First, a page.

Fri 6 Nov 2009
“Don’t worry, Gwyneth’s head is NOT in the box.”
From writer/director Richard Kelly comes “The Box,” like setting his breakthrough film “Donnie Darko” in the 80s and making it a period piece by default his film takes place circa Christmas 1976 in Texas (maybe his next film will take place in the 60s). The film is a suspense thriller, and although not particularly scary; the film is genuinely creepy and intriguing. It centers around an unusual offer … press a button; get a million dollars, and to balance the karmic scales, some unknown person dies as a result … oh and you only have 24 hours to decide.
The movie is well cast and acted, with the likes of Cameron Diaz, James Marsden and Frank Langella (not to mention Kelly favorite, Holmes Osborne); though I found it annoying when Diaz would occasionally drop her accent. The costuming, sets, and make-up were fantastic (especially that used in conjunction with CGI to disfigure Frank Langella’s face). As he has done his previous work, Kelly made sure the costumes were classic understated period pieces that didn’t overwhelm the audience, making it appear phony. The home interiors were loaded with details straight out of the seventies, including beautiful details like retro-wallpapers with matching sofa and chairs and for you car aficionados, a beautiful silver 70s corvette.
On the negative side, the story line is complex and hard to figure out. The plot leaves the audience in the dark; making is extremely difficult to see the direction movie is going, until you actually get there. In this regard, the film is heavily reminiscent of “Donnie Darko”, although “The Box” is not as engaging or easy follow.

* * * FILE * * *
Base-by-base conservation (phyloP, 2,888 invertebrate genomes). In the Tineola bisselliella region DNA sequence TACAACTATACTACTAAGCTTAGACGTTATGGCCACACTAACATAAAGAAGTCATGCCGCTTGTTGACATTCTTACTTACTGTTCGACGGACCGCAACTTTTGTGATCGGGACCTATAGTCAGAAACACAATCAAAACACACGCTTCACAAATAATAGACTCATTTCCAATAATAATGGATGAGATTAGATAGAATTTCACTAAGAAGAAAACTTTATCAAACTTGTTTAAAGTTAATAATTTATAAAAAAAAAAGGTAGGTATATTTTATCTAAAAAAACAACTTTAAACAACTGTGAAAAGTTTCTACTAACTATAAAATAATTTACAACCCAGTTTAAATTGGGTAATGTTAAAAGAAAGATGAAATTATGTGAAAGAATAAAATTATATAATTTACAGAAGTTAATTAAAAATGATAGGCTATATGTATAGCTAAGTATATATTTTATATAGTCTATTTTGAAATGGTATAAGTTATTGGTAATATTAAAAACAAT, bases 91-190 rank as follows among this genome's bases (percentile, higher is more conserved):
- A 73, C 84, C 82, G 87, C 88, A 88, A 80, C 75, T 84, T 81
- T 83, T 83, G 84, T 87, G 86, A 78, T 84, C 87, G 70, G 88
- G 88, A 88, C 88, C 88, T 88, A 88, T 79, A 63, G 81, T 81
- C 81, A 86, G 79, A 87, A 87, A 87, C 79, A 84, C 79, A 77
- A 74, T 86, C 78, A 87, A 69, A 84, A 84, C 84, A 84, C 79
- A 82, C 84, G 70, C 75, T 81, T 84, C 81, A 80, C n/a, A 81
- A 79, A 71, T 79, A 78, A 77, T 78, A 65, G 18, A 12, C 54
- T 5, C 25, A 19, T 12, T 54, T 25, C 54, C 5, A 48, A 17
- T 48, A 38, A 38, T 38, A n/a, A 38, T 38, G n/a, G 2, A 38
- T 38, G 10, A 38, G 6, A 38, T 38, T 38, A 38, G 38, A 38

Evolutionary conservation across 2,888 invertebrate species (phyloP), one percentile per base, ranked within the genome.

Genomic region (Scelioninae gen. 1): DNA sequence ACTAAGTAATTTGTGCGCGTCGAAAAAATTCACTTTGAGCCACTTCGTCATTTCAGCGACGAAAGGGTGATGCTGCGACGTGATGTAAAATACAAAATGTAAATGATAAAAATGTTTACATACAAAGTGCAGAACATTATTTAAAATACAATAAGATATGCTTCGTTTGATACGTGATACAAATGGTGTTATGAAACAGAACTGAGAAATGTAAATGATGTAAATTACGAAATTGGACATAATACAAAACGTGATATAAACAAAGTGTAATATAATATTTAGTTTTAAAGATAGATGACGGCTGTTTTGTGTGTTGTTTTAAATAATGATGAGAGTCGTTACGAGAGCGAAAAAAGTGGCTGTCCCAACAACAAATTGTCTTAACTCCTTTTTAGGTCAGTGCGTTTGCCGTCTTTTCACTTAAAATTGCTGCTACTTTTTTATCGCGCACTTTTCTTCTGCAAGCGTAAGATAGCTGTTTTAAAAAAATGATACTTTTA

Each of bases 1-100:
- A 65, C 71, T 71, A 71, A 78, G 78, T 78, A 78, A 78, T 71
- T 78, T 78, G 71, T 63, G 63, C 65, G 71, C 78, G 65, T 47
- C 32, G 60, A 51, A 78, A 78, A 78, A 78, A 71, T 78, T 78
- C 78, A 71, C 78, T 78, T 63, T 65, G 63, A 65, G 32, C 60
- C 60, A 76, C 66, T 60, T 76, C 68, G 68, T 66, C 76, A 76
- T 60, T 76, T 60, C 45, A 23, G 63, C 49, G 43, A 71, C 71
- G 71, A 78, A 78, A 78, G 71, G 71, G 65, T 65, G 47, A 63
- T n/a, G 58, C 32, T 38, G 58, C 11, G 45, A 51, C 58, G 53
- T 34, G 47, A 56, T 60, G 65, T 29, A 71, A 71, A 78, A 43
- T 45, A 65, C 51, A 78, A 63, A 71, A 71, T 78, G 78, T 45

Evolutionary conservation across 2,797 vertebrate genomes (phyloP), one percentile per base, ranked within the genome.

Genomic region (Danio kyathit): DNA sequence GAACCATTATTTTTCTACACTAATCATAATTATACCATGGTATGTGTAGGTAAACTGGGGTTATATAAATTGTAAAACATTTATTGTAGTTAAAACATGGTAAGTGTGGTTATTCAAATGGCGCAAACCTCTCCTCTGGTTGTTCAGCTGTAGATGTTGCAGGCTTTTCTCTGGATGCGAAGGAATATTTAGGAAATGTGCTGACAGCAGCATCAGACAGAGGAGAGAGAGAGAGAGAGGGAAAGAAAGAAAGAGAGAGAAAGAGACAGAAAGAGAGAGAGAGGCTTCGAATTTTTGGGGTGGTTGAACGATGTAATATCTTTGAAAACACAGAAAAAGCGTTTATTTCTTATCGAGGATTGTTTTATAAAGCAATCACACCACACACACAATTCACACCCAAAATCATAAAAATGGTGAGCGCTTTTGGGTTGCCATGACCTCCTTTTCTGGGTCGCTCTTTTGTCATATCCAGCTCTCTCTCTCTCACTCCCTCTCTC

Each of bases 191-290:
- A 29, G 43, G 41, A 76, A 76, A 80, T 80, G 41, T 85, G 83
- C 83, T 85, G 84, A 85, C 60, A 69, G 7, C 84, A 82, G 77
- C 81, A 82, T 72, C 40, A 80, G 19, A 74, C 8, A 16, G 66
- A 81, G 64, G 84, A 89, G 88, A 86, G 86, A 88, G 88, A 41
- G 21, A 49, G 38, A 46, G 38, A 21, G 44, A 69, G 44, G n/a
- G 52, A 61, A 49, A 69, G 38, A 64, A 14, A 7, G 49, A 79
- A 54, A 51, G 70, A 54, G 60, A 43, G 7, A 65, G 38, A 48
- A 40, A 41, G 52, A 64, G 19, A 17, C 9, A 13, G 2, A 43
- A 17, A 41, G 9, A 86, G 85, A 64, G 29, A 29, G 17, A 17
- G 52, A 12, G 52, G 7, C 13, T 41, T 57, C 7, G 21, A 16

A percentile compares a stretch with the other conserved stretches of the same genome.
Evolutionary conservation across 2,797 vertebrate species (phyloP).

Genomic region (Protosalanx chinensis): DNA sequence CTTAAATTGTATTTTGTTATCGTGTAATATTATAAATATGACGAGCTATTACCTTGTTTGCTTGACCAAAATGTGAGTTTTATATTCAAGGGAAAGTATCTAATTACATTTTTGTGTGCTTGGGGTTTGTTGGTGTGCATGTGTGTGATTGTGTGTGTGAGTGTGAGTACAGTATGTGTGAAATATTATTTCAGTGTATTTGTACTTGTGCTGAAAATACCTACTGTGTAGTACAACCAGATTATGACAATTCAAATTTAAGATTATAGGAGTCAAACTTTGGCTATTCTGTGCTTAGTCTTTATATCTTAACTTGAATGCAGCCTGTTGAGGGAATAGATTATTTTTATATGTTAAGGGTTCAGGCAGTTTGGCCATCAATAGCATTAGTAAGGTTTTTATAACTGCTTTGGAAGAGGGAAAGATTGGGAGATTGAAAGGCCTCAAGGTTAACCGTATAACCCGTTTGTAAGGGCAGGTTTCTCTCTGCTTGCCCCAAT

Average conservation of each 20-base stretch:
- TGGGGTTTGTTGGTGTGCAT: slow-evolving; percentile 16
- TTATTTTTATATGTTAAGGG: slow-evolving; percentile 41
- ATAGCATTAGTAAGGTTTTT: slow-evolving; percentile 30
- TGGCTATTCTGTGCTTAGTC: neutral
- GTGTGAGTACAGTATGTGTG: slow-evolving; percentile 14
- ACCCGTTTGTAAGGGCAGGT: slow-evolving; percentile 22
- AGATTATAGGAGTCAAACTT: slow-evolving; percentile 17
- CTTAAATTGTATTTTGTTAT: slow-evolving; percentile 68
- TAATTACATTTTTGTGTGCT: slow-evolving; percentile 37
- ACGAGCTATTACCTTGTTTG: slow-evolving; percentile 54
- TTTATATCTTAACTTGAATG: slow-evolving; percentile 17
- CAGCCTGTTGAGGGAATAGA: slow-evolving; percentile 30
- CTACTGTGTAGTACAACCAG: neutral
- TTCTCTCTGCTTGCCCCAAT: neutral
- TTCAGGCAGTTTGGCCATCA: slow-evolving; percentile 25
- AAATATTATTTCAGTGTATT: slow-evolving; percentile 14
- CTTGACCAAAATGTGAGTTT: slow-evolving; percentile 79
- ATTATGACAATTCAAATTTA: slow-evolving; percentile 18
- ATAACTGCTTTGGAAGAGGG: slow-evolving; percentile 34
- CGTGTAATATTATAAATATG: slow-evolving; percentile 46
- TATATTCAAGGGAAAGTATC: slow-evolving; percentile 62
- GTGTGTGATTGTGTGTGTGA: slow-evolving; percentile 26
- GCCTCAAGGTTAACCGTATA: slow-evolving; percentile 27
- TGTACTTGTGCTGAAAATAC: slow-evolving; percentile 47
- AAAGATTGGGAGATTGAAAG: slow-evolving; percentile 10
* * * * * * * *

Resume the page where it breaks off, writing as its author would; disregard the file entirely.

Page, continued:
Without giving too much away, there are multiple scenes where actors move in unison, adding tremendously to the tension and creepy vibe of the movie. Basically, this film is a behavior experiment gone horribly awry; leaving the audience thinking and questioning if they would pass the test. Moreover if we were truly honest with ourselves, I think that many of us would have to admit that we would inevitably fail.
SPOILER ALERT (Skip to the next paragraph, if you wish to avoid): I disliked that this film blamed the wives (since this offer is made to multiple couples) for pushing the button, especially since couples collaborated and came to the decision together. It reminded me how Eve is portrayed as a villain, when Adam also made the decision to eat the forbidden fruit.
Overall, “The Box” is a good movie even though it is paced very slowly, deliberately and felt a touch longer than the runtime of 115 minutes. For those who like “Donnie Darko” and the work of M. Night Shyamalan, I think you’ll like this. If you don’t know what I’m talking about, then this movie may be a miss. I would have problems freely recommending this movie because I don’t think the majority of audiences will appreciate it, therefore I’ll give this film a 3 out of 5.